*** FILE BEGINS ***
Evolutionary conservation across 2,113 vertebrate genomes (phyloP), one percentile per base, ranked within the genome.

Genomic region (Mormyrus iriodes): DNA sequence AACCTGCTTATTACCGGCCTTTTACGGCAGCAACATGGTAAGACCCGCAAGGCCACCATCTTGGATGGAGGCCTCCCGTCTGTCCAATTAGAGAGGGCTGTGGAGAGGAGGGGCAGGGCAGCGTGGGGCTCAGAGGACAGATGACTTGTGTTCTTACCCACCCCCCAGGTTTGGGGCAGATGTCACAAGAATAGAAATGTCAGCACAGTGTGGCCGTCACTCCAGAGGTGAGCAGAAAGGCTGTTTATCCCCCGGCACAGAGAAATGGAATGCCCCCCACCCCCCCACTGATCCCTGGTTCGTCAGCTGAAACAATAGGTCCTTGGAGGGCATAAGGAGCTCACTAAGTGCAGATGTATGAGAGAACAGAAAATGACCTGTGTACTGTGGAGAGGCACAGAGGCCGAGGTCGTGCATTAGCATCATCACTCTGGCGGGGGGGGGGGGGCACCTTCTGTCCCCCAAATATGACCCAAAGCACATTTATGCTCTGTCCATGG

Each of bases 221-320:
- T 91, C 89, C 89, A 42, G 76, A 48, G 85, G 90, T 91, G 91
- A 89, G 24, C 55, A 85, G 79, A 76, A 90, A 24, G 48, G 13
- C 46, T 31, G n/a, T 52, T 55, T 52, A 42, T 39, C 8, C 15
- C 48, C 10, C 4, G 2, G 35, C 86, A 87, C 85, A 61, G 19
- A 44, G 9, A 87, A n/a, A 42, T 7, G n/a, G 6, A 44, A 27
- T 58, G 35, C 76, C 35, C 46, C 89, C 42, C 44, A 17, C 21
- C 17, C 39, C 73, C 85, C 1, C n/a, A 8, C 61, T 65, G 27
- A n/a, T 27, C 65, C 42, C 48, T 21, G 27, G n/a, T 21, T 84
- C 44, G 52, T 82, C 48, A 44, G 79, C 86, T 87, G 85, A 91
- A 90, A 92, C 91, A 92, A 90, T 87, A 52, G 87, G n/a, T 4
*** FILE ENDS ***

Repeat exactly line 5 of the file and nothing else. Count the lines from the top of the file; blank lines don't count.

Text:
- A 89, G 24, C 55, A 85, G 79, A 76, A 90, A 24, G 48, G 13